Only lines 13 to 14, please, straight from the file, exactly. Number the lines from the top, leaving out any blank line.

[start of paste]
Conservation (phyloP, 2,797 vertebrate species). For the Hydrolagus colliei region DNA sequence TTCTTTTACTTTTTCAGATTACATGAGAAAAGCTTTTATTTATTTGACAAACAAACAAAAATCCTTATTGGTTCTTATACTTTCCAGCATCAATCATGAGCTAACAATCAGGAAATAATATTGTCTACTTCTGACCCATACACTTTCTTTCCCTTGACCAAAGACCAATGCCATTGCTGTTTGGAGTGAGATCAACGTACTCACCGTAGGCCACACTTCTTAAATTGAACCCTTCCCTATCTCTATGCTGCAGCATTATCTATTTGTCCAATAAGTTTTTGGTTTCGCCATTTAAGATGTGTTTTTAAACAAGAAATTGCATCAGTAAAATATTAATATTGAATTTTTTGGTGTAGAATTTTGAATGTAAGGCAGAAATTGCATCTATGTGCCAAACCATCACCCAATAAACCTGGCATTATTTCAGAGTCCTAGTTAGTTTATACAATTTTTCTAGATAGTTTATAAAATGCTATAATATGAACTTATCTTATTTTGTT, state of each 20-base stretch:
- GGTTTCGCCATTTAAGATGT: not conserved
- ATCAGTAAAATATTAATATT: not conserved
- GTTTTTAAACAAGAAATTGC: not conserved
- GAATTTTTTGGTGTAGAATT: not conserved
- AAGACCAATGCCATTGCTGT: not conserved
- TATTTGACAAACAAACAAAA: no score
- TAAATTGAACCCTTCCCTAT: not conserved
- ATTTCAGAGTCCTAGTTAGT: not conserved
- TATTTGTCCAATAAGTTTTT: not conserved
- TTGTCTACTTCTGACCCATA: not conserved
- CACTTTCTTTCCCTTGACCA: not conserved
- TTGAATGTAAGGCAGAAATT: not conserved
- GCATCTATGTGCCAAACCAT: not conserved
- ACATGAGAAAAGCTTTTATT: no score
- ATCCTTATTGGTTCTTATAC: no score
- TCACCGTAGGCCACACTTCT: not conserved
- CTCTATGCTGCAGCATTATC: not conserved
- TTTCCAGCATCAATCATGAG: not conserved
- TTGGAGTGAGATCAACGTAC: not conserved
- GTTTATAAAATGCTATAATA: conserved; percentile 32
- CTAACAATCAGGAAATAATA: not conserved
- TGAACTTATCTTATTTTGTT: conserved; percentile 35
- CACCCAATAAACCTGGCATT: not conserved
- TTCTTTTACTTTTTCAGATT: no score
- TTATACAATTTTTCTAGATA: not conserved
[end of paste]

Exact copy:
- TTGAATGTAAGGCAGAAATT: not conserved
- GCATCTATGTGCCAAACCAT: not conserved